His recording career launched when he was discovered by Peter Gelb, the head of Sony Classical, who now runs the Metropolitan Opera in New York. Since that time, he has completed over 15 personal recordings and sold over 1,000,000 albums worldwide. His debut as a Classical Crossover artist launched in 2002 with the release of Sometimes I Dream with a second album Follow Your Heart fast on its heels (2002, 2006). Both international albums solidified Mario as a top 3 Classical Crossover Artist on Bilboard where he held the #2 and #3 positions with Andrea Bocelli and Josh Groban for over 50 weeks. He is consistently ranked in the top 10 on international charts, and in 2011 was voted Best Male Classical Crossover Artist globally, recognizing him as one of the most important artists in the genre.
Mario Frangoulis is known for his refined vocal interpretations, and unique ability to sing in over 5 languages. He combines the classical and contemporary and loves to blend multiple styles (opera, pop, rock, folk, soul/R&B, world). He has performed with world-class artists from Placido Domingo and Jose Carreras to Lara Fabian and Sarah Brightman, to Justin Hayward and Klaus Meine; and orchestras such as the Boston Pops, Chicago Symphony, Dallas Symphony, Tokyo Philharmonic, Novaya Opera of Moscow, and the Philharmonia Orchstra of London (to name a few). Theatre Jones said, “Frangoulis has a simply beautiful voice. Enjoying a live performance of this sound was worth the price of admission. But he has more than this. His ability to rivet the adoration of the audience to his every motion was stunning.”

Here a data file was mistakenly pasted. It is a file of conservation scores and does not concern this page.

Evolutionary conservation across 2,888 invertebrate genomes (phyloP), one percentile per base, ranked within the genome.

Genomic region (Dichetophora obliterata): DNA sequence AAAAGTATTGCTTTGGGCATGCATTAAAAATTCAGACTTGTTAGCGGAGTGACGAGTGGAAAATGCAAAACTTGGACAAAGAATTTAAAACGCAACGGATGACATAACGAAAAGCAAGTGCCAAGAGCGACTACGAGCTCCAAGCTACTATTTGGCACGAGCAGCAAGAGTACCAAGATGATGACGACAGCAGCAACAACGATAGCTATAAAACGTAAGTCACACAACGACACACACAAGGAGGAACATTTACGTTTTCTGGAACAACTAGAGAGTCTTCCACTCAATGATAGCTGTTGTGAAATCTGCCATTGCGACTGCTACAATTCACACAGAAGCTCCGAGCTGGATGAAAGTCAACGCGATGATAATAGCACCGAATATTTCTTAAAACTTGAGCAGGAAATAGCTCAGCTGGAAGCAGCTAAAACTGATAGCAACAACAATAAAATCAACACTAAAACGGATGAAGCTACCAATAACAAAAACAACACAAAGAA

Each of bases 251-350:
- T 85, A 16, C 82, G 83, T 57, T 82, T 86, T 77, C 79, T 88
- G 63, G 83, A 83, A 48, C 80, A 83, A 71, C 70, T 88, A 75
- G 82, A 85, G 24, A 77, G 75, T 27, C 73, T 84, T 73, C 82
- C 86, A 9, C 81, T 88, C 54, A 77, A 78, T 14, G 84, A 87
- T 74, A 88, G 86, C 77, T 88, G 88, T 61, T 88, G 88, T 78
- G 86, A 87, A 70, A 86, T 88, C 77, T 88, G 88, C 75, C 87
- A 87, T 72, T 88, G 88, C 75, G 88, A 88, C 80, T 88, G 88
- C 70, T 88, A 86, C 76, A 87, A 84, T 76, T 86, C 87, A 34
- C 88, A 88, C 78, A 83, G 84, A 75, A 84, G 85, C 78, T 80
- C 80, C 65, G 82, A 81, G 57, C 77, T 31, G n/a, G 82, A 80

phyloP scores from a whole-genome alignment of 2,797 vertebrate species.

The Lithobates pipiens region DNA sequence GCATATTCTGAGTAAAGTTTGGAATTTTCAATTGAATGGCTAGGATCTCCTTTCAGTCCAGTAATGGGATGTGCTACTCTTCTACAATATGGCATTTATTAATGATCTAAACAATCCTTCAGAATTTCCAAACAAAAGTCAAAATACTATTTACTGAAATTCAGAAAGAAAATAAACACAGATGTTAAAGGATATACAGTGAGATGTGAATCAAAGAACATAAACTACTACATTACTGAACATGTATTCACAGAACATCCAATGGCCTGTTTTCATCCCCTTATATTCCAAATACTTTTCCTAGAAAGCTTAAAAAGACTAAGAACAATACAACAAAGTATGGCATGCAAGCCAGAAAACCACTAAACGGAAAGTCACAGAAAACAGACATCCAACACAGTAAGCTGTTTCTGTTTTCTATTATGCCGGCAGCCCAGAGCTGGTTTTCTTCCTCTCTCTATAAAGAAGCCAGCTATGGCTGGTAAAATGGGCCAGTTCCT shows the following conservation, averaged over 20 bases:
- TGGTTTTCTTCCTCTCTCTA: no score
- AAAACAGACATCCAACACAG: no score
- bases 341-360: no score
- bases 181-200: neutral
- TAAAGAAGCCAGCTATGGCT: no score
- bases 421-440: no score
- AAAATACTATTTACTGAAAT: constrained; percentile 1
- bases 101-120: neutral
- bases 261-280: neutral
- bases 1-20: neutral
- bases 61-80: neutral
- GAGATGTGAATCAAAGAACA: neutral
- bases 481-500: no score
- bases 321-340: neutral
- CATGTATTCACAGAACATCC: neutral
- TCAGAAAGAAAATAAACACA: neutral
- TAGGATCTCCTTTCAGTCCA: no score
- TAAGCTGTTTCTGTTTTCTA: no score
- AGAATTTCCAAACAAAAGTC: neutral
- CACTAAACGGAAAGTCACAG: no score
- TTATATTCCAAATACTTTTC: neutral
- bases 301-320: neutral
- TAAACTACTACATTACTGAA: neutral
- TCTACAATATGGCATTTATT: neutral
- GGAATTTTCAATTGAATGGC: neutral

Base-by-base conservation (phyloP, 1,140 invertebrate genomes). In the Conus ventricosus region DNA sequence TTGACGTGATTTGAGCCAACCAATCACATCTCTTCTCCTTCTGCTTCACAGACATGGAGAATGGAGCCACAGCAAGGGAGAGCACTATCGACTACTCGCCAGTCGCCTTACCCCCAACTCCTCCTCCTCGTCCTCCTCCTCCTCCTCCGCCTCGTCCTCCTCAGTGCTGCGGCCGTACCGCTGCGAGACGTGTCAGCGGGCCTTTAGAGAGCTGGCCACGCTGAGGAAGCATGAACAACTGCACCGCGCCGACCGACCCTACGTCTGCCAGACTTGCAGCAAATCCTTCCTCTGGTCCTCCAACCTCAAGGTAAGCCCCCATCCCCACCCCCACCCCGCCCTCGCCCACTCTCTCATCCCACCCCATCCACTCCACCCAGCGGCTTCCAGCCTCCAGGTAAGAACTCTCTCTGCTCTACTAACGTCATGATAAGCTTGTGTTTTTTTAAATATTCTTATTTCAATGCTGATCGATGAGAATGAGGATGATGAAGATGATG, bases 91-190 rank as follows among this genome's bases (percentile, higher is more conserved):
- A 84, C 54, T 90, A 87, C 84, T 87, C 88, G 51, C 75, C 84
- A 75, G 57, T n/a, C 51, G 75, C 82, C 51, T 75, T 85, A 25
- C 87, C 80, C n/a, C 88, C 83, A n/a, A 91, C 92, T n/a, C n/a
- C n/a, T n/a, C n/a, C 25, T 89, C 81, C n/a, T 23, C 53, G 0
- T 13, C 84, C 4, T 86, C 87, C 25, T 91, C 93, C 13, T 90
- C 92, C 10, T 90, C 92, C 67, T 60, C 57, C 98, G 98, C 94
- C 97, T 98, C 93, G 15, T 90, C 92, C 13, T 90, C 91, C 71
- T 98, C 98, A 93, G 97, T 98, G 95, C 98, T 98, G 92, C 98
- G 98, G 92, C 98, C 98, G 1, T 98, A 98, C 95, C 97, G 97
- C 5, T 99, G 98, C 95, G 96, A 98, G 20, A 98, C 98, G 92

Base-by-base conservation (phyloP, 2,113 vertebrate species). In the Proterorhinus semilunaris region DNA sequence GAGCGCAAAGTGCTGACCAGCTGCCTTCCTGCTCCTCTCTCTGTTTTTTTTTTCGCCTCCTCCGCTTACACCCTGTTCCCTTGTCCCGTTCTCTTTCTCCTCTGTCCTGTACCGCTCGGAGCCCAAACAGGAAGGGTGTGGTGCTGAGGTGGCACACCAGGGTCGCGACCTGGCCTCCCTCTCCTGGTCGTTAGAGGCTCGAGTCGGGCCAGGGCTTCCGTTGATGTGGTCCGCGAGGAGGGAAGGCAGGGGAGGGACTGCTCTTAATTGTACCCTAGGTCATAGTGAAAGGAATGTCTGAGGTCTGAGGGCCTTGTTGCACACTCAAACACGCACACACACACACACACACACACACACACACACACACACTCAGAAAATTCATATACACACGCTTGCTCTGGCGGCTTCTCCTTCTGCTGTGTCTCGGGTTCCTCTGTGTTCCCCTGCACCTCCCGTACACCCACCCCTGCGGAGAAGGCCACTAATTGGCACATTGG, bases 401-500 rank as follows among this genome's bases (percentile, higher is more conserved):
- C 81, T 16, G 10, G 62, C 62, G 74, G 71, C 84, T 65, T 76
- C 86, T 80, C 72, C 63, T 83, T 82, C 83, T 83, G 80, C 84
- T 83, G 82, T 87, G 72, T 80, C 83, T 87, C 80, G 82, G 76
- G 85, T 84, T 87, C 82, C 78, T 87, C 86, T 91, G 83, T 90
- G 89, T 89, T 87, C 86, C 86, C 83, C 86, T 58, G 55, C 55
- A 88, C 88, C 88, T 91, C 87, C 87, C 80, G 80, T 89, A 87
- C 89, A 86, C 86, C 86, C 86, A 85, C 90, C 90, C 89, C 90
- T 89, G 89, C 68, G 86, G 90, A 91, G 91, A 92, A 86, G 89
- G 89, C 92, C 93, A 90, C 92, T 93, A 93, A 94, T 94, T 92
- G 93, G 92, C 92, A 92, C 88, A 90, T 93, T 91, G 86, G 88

In late 2012, Mario was invited by Robin Gibb to record one of the last songs he ever wrote, “Daybreak,” from his epic composition The Titanic Requiem. In honor of Gibb, Mario performed it for the first time in an emotional concert recorded for public television in the USA with the historic Boston Pops at Symphony Hall with the acclaimed Keith Lockhart conducting. Mario Frangoulis Live With The Boston Pops, his 3rd public television special after Sometimes I Dream and Music Of The Night, aired in late 2012/early 2013 and has reached over 50M households throughout the USA and Canada airing mostly in prime time in the Top 10 television markets.